Know what I mean? Sure you do.

Anti-depressants, anxiety medication, joints, pints and kegs are sold by the boatload each hour to help us get through the tough work of being a human being.

Maybe that’s what it’s all about: how you make it through the tough times, how you behave, how you show up, how you keep going.

Do you get your work done, the real work of living? Can you keep loving those around you, lending a helping hand and a listening heart? Can you forgive yourself when you fall so that you can get up stronger and more quickly?

The Prophet Mohammed said, “There will always be times tougher than these.” The Buddha said suffering is part of the world.

So, it’s all about how you handle the tough times. How you learn from them. How you take responsibility and action. How you move on. The tough times will always be with us.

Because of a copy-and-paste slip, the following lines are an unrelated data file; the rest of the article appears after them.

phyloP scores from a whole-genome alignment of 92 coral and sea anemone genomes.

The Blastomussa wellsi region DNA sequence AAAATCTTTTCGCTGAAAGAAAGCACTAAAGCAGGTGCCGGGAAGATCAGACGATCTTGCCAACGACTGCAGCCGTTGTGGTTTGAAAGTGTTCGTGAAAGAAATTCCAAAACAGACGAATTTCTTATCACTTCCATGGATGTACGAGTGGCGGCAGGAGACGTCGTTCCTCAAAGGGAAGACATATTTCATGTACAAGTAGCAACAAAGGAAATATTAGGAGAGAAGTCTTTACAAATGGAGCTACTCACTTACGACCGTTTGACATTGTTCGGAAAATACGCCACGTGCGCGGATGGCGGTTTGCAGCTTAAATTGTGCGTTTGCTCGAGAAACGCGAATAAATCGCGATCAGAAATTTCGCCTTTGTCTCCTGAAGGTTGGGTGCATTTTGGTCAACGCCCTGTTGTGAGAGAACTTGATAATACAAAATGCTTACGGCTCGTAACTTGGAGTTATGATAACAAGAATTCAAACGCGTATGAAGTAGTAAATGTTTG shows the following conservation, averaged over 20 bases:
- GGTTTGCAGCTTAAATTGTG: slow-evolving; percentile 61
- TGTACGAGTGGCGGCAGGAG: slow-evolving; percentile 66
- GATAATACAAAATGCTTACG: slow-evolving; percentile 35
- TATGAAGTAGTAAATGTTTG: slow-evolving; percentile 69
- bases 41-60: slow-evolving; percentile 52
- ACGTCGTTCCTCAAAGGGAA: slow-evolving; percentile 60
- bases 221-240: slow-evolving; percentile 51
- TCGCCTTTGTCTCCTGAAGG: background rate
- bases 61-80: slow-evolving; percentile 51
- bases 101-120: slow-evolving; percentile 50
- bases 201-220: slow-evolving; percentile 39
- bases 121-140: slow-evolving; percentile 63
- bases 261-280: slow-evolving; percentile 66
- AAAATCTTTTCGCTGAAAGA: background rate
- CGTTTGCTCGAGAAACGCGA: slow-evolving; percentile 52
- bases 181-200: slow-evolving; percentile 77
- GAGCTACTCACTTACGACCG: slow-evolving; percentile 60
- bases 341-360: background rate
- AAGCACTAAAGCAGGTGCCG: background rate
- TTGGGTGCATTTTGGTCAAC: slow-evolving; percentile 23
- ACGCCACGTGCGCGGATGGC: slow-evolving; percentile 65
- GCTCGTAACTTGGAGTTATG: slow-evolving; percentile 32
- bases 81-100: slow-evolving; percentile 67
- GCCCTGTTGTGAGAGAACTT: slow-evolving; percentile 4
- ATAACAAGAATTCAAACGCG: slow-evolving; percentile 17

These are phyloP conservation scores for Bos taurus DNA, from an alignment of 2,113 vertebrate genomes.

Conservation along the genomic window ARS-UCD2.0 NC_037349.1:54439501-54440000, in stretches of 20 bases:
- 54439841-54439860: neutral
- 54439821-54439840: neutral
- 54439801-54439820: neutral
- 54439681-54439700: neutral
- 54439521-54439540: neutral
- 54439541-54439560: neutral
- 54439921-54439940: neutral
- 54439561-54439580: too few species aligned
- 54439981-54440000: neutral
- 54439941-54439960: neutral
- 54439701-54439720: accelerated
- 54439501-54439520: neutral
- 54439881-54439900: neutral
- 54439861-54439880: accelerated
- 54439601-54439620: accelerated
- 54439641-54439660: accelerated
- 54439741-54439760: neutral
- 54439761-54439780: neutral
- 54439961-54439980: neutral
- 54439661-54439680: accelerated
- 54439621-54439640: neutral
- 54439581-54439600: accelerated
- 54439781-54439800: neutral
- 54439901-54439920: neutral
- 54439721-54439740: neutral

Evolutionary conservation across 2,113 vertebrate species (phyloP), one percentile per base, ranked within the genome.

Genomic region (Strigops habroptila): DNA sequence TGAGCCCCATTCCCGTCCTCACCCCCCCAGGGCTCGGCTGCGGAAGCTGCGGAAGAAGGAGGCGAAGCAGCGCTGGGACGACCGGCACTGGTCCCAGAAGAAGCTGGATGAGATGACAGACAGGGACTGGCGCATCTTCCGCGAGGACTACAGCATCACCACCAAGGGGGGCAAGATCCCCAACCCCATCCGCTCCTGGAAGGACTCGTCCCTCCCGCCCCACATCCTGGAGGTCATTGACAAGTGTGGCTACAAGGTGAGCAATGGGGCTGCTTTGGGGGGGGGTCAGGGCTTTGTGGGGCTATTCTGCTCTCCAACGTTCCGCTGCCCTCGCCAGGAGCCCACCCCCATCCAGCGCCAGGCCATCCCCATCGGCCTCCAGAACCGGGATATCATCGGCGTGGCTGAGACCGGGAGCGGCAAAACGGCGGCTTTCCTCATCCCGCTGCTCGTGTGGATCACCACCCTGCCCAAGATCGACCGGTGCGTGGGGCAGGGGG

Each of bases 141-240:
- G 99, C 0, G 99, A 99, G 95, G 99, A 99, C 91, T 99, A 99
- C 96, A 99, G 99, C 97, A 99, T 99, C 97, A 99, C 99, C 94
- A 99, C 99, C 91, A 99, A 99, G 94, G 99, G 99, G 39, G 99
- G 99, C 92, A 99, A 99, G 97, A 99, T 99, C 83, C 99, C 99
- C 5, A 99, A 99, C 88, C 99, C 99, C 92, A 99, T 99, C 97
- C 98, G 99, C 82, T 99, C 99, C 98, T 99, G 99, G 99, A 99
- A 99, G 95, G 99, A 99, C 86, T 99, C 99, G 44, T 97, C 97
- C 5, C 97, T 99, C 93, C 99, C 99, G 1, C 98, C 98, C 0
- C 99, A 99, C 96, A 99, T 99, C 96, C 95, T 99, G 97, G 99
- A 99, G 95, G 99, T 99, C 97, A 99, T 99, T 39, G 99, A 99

But why do I compare myself to others, even Bond, or to myself on better days?

It was teacher Jiddu Krishnamurti who first showed me the damage we cause by comparing. I can hear his high distinctive voice with his British-Indian accent, and I can see his raised finger as he admonished his listeners, “Never to compare.”

What would a mind be like if it were never to compare, but to simply be with itself just as it is from moment to moment?

There is a Buddhist practice of labeling our thoughts and feelings as they are happening. You experience a thought and you label it “thinking,” for instance. You feel an emotion, and you label it “fear,” and so on.